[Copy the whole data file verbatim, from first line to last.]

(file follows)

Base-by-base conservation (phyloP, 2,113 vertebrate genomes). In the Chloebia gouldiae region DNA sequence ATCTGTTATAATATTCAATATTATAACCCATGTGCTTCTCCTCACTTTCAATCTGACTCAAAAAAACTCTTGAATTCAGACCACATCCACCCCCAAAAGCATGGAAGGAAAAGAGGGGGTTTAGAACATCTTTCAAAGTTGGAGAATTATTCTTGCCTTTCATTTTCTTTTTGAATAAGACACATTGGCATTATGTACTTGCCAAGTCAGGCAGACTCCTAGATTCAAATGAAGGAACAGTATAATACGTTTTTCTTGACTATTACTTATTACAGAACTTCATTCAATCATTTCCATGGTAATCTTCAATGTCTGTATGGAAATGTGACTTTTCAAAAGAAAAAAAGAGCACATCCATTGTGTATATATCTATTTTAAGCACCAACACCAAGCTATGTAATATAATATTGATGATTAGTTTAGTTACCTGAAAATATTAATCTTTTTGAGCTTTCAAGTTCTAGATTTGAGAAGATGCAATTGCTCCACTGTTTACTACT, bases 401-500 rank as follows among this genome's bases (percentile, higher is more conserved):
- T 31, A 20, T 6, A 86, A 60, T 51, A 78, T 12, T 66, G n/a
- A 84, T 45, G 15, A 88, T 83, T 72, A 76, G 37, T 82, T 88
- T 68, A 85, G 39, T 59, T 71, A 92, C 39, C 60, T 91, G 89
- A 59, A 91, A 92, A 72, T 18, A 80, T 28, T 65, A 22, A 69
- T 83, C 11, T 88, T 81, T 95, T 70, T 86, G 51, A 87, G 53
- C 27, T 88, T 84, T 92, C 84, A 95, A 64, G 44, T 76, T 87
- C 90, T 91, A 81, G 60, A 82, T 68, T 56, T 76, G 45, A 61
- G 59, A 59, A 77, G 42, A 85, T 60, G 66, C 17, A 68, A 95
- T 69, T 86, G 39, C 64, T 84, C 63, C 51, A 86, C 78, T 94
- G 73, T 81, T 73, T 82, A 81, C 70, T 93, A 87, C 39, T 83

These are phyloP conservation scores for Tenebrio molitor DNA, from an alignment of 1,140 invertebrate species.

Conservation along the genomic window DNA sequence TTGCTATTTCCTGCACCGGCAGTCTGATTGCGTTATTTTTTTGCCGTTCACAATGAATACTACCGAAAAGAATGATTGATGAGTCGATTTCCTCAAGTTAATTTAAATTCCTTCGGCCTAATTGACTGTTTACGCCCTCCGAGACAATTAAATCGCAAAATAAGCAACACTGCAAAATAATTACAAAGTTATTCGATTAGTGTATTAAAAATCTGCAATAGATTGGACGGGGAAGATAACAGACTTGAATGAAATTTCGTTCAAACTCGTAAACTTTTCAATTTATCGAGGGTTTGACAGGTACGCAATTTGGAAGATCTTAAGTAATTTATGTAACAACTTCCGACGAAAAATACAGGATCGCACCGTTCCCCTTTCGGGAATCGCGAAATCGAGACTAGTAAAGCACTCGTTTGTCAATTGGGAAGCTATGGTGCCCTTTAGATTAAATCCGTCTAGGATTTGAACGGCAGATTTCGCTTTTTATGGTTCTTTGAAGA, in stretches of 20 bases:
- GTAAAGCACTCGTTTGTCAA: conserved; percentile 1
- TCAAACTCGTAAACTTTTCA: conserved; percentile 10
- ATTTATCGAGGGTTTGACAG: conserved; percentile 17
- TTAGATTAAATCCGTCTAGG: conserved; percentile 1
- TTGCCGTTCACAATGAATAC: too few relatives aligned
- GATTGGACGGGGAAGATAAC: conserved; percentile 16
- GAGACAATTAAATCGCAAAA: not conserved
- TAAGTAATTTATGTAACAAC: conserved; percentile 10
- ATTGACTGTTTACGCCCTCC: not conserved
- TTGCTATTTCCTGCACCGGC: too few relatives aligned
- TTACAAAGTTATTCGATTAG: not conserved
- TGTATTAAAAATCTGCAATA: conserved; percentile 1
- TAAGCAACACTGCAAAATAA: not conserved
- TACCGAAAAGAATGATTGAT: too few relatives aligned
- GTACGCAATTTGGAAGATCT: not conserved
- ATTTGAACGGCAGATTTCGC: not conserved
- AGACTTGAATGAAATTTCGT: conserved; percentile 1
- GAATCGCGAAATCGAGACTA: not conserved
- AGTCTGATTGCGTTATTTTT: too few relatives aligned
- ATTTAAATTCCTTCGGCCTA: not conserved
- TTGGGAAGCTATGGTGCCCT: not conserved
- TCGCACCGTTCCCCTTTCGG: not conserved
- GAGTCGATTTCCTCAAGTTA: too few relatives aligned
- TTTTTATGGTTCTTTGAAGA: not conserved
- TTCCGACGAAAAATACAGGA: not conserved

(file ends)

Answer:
Base-by-base conservation (phyloP, 2,113 vertebrate genomes). In the Chloebia gouldiae region DNA sequence ATCTGTTATAATATTCAATATTATAACCCATGTGCTTCTCCTCACTTTCAATCTGACTCAAAAAAACTCTTGAATTCAGACCACATCCACCCCCAAAAGCATGGAAGGAAAAGAGGGGGTTTAGAACATCTTTCAAAGTTGGAGAATTATTCTTGCCTTTCATTTTCTTTTTGAATAAGACACATTGGCATTATGTACTTGCCAAGTCAGGCAGACTCCTAGATTCAAATGAAGGAACAGTATAATACGTTTTTCTTGACTATTACTTATTACAGAACTTCATTCAATCATTTCCATGGTAATCTTCAATGTCTGTATGGAAATGTGACTTTTCAAAAGAAAAAAAGAGCACATCCATTGTGTATATATCTATTTTAAGCACCAACACCAAGCTATGTAATATAATATTGATGATTAGTTTAGTTACCTGAAAATATTAATCTTTTTGAGCTTTCAAGTTCTAGATTTGAGAAGATGCAATTGCTCCACTGTTTACTACT, bases 401-500 rank as follows among this genome's bases (percentile, higher is more conserved):
- T 31, A 20, T 6, A 86, A 60, T 51, A 78, T 12, T 66, G n/a
- A 84, T 45, G 15, A 88, T 83, T 72, A 76, G 37, T 82, T 88
- T 68, A 85, G 39, T 59, T 71, A 92, C 39, C 60, T 91, G 89
- A 59, A 91, A 92, A 72, T 18, A 80, T 28, T 65, A 22, A 69
- T 83, C 11, T 88, T 81, T 95, T 70, T 86, G 51, A 87, G 53
- C 27, T 88, T 84, T 92, C 84, A 95, A 64, G 44, T 76, T 87
- C 90, T 91, A 81, G 60, A 82, T 68, T 56, T 76, G 45, A 61
- G 59, A 59, A 77, G 42, A 85, T 60, G 66, C 17, A 68, A 95
- T 69, T 86, G 39, C 64, T 84, C 63, C 51, A 86, C 78, T 94
- G 73, T 81, T 73, T 82, A 81, C 70, T 93, A 87, C 39, T 83

These are phyloP conservation scores for Tenebrio molitor DNA, from an alignment of 1,140 invertebrate species.

Conservation along the genomic window DNA sequence TTGCTATTTCCTGCACCGGCAGTCTGATTGCGTTATTTTTTTGCCGTTCACAATGAATACTACCGAAAAGAATGATTGATGAGTCGATTTCCTCAAGTTAATTTAAATTCCTTCGGCCTAATTGACTGTTTACGCCCTCCGAGACAATTAAATCGCAAAATAAGCAACACTGCAAAATAATTACAAAGTTATTCGATTAGTGTATTAAAAATCTGCAATAGATTGGACGGGGAAGATAACAGACTTGAATGAAATTTCGTTCAAACTCGTAAACTTTTCAATTTATCGAGGGTTTGACAGGTACGCAATTTGGAAGATCTTAAGTAATTTATGTAACAACTTCCGACGAAAAATACAGGATCGCACCGTTCCCCTTTCGGGAATCGCGAAATCGAGACTAGTAAAGCACTCGTTTGTCAATTGGGAAGCTATGGTGCCCTTTAGATTAAATCCGTCTAGGATTTGAACGGCAGATTTCGCTTTTTATGGTTCTTTGAAGA, in stretches of 20 bases:
- GTAAAGCACTCGTTTGTCAA: conserved; percentile 1
- TCAAACTCGTAAACTTTTCA: conserved; percentile 10
- ATTTATCGAGGGTTTGACAG: conserved; percentile 17
- TTAGATTAAATCCGTCTAGG: conserved; percentile 1
- TTGCCGTTCACAATGAATAC: too few relatives aligned
- GATTGGACGGGGAAGATAAC: conserved; percentile 16
- GAGACAATTAAATCGCAAAA: not conserved
- TAAGTAATTTATGTAACAAC: conserved; percentile 10
- ATTGACTGTTTACGCCCTCC: not conserved
- TTGCTATTTCCTGCACCGGC: too few relatives aligned
- TTACAAAGTTATTCGATTAG: not conserved
- TGTATTAAAAATCTGCAATA: conserved; percentile 1
- TAAGCAACACTGCAAAATAA: not conserved
- TACCGAAAAGAATGATTGAT: too few relatives aligned
- GTACGCAATTTGGAAGATCT: not conserved
- ATTTGAACGGCAGATTTCGC: not conserved
- AGACTTGAATGAAATTTCGT: conserved; percentile 1
- GAATCGCGAAATCGAGACTA: not conserved
- AGTCTGATTGCGTTATTTTT: too few relatives aligned
- ATTTAAATTCCTTCGGCCTA: not conserved
- TTGGGAAGCTATGGTGCCCT: not conserved
- TCGCACCGTTCCCCTTTCGG: not conserved
- GAGTCGATTTCCTCAAGTTA: too few relatives aligned
- TTTTTATGGTTCTTTGAAGA: not conserved
- TTCCGACGAAAAATACAGGA: not conserved